Westfield, Take Steps to Find a Cure!
THE WESTERN MASSACHUSETTS WALK WILL BE HELD AT STANLEY PARK IN WESTFIELD, MASSACHUSETTS!
Greetings from your Walk Manager, Jessica Gale!
I am just a phone call away! 207.649.9573
Take Steps for Crohn’s & Colitis is CCFA’s largest fundraising event having touched over 240,000 people and raised nearly $60M to help further the Foundation’s mission.
Our Take Steps walks offer a wonderful day for family, friends and the community to celebrate all of the efforts that have been put forth in raising funds towards our mission. Our walk events are filled with live music, food, kids’ entertainment, educational materials, and, of course, wonderful exposure for our corporate partners. In 2014, more than 70,000 people joined us nationwide, helping us raise $11M.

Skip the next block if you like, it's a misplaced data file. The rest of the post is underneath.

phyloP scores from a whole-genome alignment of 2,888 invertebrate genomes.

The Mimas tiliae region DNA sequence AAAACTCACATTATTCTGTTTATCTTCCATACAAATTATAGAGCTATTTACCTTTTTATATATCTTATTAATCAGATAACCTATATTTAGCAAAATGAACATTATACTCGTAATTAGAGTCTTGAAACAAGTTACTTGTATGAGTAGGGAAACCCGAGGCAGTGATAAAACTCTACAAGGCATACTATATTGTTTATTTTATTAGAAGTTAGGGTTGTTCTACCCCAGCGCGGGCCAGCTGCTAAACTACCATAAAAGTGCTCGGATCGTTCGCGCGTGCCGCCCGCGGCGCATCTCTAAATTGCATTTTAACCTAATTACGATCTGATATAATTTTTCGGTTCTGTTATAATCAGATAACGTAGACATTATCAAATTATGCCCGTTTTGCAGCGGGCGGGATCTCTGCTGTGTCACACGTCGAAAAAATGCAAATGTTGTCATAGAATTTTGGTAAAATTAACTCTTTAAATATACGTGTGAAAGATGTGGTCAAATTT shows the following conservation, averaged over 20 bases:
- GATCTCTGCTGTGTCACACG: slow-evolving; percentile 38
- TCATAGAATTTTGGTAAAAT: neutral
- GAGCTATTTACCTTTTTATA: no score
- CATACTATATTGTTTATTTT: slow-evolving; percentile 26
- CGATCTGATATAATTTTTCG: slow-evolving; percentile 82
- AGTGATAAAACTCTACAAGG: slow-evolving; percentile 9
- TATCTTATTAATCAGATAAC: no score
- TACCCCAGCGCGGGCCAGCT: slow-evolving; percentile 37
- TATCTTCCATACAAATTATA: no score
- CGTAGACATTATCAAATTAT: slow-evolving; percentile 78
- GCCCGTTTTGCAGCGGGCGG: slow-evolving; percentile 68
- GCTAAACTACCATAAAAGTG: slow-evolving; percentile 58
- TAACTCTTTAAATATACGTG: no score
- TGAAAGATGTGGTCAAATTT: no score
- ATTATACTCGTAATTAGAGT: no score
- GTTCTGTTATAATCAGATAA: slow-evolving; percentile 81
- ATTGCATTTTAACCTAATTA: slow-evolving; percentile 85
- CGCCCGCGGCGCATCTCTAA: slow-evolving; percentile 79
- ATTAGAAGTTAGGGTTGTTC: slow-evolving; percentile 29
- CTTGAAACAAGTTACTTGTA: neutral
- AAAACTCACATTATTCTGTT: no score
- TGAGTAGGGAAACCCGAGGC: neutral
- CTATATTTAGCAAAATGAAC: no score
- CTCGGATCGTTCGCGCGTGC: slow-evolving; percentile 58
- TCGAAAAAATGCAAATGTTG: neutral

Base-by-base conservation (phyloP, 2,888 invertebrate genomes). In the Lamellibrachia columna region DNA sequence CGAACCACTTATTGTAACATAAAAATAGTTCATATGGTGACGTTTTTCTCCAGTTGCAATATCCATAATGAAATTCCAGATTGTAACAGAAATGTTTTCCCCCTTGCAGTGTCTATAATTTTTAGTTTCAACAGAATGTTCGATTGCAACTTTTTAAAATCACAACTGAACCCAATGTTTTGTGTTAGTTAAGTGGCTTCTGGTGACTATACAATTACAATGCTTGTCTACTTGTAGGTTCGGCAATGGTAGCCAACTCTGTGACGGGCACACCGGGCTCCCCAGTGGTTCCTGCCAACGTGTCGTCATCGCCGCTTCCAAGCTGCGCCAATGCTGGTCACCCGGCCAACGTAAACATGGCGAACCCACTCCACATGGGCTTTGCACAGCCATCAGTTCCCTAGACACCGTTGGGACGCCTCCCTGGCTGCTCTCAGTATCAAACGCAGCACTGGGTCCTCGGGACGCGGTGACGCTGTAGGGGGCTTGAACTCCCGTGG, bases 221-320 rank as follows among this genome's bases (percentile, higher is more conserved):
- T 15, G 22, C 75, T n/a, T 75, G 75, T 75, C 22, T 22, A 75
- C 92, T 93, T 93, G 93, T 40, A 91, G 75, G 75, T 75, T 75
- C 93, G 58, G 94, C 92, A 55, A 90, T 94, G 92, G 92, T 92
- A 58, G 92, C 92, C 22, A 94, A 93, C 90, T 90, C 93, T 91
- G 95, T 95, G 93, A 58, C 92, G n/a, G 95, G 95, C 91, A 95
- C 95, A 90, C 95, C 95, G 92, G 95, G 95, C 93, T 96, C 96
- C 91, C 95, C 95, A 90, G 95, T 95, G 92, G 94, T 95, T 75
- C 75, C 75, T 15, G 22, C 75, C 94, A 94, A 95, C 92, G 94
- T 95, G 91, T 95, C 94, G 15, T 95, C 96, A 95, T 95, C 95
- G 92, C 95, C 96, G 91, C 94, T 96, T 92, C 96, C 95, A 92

82 cents of every dollar raised goes towards breakthrough research, public and professional education, and patient support services in communities across the nation.
Register today. Join thousands of others in the fight against digestive diseases.
Meet our 2015 Honoree: